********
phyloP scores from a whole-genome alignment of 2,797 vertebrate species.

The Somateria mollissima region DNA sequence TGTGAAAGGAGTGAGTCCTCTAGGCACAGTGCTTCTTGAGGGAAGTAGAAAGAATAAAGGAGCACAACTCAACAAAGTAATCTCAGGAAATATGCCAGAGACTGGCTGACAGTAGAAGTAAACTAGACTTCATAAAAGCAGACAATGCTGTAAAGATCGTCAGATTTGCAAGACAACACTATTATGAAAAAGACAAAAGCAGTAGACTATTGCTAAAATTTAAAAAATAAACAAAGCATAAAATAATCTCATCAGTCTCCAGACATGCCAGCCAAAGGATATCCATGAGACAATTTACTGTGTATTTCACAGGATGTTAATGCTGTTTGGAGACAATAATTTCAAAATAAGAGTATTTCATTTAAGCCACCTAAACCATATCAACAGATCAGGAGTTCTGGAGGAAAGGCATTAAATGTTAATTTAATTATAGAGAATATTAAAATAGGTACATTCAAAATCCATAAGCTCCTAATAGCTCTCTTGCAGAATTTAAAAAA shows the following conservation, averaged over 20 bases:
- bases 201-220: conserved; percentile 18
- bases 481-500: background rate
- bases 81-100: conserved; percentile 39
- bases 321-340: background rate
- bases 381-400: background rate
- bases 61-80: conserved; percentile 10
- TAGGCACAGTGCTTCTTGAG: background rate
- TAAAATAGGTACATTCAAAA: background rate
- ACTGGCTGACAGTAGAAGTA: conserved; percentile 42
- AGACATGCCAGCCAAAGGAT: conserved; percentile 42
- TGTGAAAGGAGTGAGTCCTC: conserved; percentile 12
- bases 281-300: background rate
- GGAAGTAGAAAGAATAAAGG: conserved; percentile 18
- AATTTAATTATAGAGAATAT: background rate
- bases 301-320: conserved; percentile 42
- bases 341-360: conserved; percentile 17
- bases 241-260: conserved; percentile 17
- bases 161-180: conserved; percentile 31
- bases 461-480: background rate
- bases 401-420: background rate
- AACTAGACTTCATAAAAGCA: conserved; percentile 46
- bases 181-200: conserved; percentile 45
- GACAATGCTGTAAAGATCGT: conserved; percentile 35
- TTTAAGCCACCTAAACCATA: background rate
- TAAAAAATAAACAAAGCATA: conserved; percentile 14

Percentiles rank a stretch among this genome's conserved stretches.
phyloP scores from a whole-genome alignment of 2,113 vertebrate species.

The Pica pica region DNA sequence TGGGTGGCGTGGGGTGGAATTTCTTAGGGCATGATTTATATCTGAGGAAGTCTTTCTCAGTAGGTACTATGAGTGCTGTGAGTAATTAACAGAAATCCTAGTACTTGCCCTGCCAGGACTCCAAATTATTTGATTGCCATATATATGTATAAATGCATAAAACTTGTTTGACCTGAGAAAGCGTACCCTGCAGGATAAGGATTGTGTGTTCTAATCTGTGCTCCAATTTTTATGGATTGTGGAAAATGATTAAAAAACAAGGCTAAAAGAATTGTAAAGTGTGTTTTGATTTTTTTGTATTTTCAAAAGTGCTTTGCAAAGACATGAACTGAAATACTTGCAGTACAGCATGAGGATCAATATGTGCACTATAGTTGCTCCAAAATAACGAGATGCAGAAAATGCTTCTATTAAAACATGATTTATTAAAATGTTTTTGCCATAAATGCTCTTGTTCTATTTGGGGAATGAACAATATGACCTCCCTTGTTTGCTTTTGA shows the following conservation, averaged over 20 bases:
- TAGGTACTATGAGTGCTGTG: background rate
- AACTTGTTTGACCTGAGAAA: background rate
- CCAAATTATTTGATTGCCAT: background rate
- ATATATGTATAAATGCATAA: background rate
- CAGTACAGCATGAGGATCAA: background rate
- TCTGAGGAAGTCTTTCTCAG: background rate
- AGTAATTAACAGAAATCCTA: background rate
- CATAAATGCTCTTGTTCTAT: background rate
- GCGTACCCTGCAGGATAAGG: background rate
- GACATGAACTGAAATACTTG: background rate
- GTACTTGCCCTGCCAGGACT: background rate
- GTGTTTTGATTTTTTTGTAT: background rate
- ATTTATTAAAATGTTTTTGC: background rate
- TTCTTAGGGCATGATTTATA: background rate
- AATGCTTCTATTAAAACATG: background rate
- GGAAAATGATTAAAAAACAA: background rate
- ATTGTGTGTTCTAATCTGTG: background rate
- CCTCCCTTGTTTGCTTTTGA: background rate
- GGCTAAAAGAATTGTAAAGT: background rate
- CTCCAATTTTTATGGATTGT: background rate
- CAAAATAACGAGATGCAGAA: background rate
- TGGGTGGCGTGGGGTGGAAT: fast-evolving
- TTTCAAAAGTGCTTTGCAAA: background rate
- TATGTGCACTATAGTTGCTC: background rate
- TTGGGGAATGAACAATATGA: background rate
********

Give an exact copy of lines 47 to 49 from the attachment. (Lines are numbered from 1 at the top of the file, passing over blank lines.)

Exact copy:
- ATTGTGTGTTCTAATCTGTG: background rate
- CCTCCCTTGTTTGCTTTTGA: background rate
- GGCTAAAAGAATTGTAAAGT: background rate